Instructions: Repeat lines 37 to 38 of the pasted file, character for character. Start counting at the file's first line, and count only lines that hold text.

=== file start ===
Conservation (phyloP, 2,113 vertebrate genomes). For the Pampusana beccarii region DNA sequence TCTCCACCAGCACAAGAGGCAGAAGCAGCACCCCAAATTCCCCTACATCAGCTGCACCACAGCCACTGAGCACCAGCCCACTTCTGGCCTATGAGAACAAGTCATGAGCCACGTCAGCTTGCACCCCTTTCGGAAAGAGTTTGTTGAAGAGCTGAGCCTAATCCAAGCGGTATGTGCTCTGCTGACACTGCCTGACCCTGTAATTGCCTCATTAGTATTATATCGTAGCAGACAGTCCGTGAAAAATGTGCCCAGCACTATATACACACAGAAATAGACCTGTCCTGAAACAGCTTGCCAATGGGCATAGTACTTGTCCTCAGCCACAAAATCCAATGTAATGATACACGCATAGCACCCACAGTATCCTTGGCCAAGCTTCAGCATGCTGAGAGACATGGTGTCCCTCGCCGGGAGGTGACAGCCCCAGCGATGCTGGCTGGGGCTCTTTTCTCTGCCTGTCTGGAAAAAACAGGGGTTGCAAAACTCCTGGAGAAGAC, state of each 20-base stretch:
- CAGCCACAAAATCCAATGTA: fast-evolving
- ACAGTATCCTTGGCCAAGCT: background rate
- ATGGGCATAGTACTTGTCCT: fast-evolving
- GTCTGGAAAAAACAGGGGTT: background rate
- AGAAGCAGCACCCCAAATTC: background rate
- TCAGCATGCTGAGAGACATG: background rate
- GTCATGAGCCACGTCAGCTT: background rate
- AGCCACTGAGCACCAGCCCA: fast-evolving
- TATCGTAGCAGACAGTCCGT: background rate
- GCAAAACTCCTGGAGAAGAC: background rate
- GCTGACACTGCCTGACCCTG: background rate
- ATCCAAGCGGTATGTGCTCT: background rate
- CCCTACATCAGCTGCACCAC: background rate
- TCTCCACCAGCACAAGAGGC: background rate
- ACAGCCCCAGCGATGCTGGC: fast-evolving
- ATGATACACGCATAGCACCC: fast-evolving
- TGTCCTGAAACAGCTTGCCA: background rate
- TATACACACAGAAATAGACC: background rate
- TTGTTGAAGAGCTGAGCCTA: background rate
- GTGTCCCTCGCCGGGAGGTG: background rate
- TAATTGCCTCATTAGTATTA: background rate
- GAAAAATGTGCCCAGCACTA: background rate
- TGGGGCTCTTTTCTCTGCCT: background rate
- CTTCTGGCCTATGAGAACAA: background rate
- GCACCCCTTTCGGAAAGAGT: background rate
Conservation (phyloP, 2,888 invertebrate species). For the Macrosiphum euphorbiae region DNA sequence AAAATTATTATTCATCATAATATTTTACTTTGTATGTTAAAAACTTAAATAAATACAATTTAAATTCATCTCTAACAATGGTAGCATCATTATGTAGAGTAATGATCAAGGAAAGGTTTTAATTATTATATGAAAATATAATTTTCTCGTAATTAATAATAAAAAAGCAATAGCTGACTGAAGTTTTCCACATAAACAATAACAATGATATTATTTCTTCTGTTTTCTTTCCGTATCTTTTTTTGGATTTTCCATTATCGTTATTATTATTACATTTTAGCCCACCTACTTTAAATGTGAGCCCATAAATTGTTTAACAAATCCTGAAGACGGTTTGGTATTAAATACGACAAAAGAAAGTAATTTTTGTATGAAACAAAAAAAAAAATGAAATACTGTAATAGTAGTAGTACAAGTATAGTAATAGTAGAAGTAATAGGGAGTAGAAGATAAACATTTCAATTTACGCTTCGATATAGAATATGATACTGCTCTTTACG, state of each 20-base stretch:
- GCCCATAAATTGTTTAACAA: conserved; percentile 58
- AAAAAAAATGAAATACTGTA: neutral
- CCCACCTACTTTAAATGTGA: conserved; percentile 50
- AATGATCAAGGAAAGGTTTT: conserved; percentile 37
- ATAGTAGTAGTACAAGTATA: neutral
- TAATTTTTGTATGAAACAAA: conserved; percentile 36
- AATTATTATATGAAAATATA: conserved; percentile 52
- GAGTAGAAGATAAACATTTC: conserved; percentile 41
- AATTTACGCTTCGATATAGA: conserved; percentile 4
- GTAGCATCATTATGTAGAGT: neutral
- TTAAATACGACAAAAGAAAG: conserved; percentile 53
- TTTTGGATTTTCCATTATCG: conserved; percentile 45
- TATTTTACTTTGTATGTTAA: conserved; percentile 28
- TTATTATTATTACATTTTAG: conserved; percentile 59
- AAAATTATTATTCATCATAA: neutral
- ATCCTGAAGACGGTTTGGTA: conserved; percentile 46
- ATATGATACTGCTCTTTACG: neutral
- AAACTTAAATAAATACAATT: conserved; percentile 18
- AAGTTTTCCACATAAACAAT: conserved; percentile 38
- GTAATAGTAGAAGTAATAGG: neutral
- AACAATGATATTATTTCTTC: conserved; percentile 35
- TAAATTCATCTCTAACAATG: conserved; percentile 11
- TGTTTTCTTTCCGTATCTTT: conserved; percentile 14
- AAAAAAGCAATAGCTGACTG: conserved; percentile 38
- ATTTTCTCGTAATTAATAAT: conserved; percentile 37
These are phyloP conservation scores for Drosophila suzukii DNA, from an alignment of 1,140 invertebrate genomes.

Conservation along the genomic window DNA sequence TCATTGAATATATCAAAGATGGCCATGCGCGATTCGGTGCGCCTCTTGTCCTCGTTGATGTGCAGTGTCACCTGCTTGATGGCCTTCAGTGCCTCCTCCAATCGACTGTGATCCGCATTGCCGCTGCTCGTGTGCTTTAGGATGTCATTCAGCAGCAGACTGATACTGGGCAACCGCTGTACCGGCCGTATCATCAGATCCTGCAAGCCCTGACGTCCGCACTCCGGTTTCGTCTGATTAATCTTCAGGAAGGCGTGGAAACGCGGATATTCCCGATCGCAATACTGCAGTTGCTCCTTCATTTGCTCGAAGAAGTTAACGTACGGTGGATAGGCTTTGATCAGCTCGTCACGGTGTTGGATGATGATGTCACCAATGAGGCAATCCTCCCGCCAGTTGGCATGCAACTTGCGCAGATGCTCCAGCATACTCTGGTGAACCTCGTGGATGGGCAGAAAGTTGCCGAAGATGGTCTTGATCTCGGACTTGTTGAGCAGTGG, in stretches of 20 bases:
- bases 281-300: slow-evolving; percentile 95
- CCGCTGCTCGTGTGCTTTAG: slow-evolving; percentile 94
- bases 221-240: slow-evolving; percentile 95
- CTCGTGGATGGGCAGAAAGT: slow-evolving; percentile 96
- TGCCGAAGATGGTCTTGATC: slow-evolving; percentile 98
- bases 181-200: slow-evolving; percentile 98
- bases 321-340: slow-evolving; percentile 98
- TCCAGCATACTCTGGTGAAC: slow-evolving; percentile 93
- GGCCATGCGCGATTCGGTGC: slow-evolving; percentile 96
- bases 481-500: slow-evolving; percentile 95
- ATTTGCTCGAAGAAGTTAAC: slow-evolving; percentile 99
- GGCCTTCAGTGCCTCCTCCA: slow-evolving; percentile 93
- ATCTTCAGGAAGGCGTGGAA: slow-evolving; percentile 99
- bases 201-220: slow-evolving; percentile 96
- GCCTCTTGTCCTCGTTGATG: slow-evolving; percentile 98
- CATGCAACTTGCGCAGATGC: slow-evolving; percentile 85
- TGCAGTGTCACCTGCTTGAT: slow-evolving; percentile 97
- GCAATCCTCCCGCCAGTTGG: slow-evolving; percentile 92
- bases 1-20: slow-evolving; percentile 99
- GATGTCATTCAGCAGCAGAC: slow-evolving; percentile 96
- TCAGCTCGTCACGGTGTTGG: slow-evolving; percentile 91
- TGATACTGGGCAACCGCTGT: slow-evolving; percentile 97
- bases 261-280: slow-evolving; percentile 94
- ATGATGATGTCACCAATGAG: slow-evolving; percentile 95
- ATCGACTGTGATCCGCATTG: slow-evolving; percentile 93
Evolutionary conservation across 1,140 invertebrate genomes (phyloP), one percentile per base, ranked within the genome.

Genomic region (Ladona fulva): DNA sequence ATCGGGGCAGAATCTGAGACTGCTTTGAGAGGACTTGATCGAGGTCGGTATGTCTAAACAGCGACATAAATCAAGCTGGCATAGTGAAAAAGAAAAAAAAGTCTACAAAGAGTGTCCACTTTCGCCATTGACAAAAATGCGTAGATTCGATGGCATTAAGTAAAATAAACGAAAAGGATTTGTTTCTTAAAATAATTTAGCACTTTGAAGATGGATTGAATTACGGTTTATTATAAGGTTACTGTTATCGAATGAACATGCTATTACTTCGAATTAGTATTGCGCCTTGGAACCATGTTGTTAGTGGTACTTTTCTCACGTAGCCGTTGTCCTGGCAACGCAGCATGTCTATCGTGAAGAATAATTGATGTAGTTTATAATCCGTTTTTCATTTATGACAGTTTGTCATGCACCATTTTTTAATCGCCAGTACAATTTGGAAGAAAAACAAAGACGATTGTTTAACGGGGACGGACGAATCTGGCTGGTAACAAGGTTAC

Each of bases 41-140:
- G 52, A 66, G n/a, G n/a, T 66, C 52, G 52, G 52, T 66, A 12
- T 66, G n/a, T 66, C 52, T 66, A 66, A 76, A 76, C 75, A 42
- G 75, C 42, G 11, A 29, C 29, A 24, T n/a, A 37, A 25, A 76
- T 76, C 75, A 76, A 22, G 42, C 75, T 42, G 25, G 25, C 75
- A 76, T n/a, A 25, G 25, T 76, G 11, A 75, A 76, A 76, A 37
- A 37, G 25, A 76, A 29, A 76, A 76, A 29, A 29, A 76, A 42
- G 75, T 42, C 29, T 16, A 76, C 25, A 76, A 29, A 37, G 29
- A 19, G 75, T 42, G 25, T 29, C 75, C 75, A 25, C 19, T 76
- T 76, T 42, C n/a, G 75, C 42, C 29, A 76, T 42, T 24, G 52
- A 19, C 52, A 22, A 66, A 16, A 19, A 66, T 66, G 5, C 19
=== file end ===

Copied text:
- GTAGCATCATTATGTAGAGT: neutral
- TTAAATACGACAAAAGAAAG: conserved; percentile 53